The Franchisor’s Perspective:
            For franchisors, it is important to remember that the FDD can serve two important functions. It protects the franchisor from liability should a franchisee try to sue the franchisor and it also conveys information about your franchise business. If you comply with the regulations and make appropriate disclosures then it can protect the franchisor from future liability, but if your disclosures are not sufficient or you do not comply with state and federal regulations then it can result in significant liability down the road.

The franchisor needs to balance two interests: the need to provide sufficient, accurate information such that a franchisee cannot claim he was materially misled, and the interest to present an attractive franchise offering. However, it is important to remember that although the FDD does convey information about your franchise to prospective franchisees, its primary purpose is not advertisement but disclosure. Individuals who are looking at your FDD are already interested in your business concept, and (despite what was recommended above) the fact of the matter is that most franchisees who receive your FDD will not read the entire thing, and even if they do, it is unlikely to change their mind. Accordingly, the most important thing is to make sure the information in the FDD is correct and that no information required by federal or state law is omitted.

            Therefore, comparing the franchisor and franchisee perspective of Item 1 gives additional insight into how each party can use Item 1. On the one hand, the franchisee can see that while the information is likely correct, it may not be very detailed and the franchisee should use the information in Item 1 as jumping off point for additional research. On the other hand, the franchisor should keep in mind that although the FDD conveys information about your business to prospective franchisees, its primary function is disclosure. It is important to be careful to include only true information and not leave out any required information. 

Monday, October 14, 2013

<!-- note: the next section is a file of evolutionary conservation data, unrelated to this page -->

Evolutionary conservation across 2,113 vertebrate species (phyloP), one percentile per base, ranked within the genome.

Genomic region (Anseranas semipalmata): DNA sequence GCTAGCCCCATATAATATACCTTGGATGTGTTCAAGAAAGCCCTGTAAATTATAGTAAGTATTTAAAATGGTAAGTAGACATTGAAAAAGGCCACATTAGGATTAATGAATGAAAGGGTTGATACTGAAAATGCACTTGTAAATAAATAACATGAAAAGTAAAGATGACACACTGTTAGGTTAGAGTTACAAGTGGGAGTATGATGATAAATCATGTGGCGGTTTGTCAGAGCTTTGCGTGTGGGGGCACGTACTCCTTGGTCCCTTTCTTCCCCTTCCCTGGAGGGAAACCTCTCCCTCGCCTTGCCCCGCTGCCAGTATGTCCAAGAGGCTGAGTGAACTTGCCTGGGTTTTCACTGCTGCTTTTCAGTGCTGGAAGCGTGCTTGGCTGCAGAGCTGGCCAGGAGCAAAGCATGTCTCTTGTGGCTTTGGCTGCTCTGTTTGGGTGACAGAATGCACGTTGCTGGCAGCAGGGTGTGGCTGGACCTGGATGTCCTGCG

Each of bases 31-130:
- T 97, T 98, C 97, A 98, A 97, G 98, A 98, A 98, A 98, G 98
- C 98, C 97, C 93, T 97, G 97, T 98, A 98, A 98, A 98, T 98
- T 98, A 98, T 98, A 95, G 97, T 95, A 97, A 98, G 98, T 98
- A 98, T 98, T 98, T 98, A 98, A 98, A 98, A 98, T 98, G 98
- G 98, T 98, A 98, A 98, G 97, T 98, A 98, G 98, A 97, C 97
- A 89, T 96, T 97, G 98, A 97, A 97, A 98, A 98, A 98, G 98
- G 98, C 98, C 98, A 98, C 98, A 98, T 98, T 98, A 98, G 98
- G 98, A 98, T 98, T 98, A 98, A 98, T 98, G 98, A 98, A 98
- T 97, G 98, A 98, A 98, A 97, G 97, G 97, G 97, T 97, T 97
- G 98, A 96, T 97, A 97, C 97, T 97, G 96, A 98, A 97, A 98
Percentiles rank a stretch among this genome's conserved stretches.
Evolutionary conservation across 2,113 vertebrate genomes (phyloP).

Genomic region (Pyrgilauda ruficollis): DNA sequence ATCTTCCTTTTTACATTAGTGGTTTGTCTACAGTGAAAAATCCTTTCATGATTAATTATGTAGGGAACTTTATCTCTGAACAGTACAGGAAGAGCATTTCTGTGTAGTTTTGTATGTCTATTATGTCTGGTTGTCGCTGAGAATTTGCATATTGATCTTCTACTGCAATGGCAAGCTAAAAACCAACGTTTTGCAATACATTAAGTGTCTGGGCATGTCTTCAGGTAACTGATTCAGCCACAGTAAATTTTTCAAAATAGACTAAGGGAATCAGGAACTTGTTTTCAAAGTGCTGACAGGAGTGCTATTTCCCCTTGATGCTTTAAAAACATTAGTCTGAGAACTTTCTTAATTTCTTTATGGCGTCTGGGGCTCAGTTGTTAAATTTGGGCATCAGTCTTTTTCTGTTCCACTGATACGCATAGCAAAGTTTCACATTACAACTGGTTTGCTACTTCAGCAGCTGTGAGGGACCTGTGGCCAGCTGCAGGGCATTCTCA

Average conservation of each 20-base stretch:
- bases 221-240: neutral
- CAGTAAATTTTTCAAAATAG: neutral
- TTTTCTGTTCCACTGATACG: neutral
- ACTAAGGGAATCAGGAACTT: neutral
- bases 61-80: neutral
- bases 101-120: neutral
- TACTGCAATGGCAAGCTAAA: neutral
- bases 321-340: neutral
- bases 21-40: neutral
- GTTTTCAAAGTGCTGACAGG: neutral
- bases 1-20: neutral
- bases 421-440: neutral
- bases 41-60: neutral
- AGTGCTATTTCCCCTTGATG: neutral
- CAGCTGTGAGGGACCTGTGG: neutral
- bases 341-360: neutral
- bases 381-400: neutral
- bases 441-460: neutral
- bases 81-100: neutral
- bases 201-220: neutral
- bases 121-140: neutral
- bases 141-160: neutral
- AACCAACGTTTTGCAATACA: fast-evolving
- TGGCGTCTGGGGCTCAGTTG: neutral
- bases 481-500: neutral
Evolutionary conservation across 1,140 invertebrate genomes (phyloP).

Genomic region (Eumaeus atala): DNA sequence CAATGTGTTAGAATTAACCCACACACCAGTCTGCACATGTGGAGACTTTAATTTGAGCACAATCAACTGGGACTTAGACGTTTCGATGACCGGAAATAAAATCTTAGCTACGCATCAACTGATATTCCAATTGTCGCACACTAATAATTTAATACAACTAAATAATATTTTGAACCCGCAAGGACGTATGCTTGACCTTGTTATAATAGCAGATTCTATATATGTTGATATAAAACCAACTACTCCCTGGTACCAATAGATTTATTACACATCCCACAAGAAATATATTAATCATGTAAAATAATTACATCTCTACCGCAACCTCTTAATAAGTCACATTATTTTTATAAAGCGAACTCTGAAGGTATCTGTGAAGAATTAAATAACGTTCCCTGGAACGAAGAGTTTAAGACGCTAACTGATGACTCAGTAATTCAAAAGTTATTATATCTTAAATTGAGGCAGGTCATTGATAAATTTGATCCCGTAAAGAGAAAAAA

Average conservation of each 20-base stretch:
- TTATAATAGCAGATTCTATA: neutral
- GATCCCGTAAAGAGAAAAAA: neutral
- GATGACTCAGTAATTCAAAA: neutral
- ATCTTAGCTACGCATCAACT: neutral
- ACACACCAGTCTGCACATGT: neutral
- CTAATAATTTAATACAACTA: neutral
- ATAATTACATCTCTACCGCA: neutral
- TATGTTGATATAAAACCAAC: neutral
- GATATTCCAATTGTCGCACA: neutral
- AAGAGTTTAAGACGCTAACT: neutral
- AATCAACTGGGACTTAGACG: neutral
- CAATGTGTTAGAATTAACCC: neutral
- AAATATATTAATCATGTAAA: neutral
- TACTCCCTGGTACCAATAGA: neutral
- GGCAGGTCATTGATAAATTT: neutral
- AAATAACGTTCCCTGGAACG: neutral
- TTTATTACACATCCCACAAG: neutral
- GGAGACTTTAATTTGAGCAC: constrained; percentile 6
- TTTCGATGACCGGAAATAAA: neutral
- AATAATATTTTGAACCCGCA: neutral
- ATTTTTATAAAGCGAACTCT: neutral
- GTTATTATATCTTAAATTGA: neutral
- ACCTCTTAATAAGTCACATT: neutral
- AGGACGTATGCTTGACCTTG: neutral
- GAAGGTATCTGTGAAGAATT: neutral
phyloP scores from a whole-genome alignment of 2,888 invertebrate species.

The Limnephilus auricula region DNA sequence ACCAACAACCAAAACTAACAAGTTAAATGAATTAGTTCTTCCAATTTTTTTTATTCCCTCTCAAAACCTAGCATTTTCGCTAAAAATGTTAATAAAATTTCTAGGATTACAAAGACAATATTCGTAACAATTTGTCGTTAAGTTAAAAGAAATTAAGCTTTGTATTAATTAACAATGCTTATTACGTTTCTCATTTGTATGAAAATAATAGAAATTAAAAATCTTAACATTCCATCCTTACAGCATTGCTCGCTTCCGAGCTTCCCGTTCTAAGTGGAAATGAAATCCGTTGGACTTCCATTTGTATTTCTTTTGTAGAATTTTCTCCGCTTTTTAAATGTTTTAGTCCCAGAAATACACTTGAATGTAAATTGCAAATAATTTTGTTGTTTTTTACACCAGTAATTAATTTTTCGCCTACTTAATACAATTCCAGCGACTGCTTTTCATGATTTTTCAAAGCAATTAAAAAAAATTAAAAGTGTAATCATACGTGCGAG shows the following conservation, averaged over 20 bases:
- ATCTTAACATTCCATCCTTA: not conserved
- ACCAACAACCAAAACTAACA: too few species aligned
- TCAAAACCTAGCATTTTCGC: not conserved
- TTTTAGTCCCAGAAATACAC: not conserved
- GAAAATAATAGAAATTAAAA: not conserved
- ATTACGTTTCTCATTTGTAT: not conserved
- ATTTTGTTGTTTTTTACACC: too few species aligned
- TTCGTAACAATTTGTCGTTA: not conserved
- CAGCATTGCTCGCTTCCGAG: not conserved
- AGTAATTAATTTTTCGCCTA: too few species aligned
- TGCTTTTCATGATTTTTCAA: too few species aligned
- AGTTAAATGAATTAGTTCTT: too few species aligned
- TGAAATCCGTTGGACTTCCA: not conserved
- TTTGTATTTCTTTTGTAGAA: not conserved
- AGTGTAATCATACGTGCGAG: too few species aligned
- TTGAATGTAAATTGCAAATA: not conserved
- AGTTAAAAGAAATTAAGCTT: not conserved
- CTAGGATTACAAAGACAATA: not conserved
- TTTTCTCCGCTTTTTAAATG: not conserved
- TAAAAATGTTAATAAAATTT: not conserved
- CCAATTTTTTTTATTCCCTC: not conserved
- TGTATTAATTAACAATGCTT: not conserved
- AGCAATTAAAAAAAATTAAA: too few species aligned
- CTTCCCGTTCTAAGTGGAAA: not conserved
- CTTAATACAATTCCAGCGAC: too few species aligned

Fundamentals of the Franchise Disclosure Document

At the start of every franchise relationship, the prospective franchisee is given the Franchise Disclosure Document ("FDD") which discloses all the requirements in the pending franchise relationship. Often this document is difficult to navigate for both the franchisor and the franchisee. Over the course of the next several weeks, we will break down each item in the FDD and give a summary of what can be expected and what is required within the FDD.

The FDD came about due to the federal government's concern about fraud and corruption in the franchise industry. Accordingly, since 1979, the Federal Trade Commission requires all franchisors to provide a disclosure document to all prospective franchisees. In July 2007, the FTC updated their requirements and renamed the requirements as the FDD. The general purpose of the FDD is to require franchisors to disclose information the federal government believes will reduce fraud and assist franchisees’ in making informed decisions about whether to invest in a particular franchise. The FDD is broken down into 23 Items. Each item addresses a specific topic. With respect to each topic, there are two important perspectives to consider: first is the franchisee’s perspective and second the franchisor’s perspective. Each upcoming post on the FDD will take a brief look at each of the 23 Items from each of these perspectives.

We look forward to sharing our understanding and perspective on the FDD.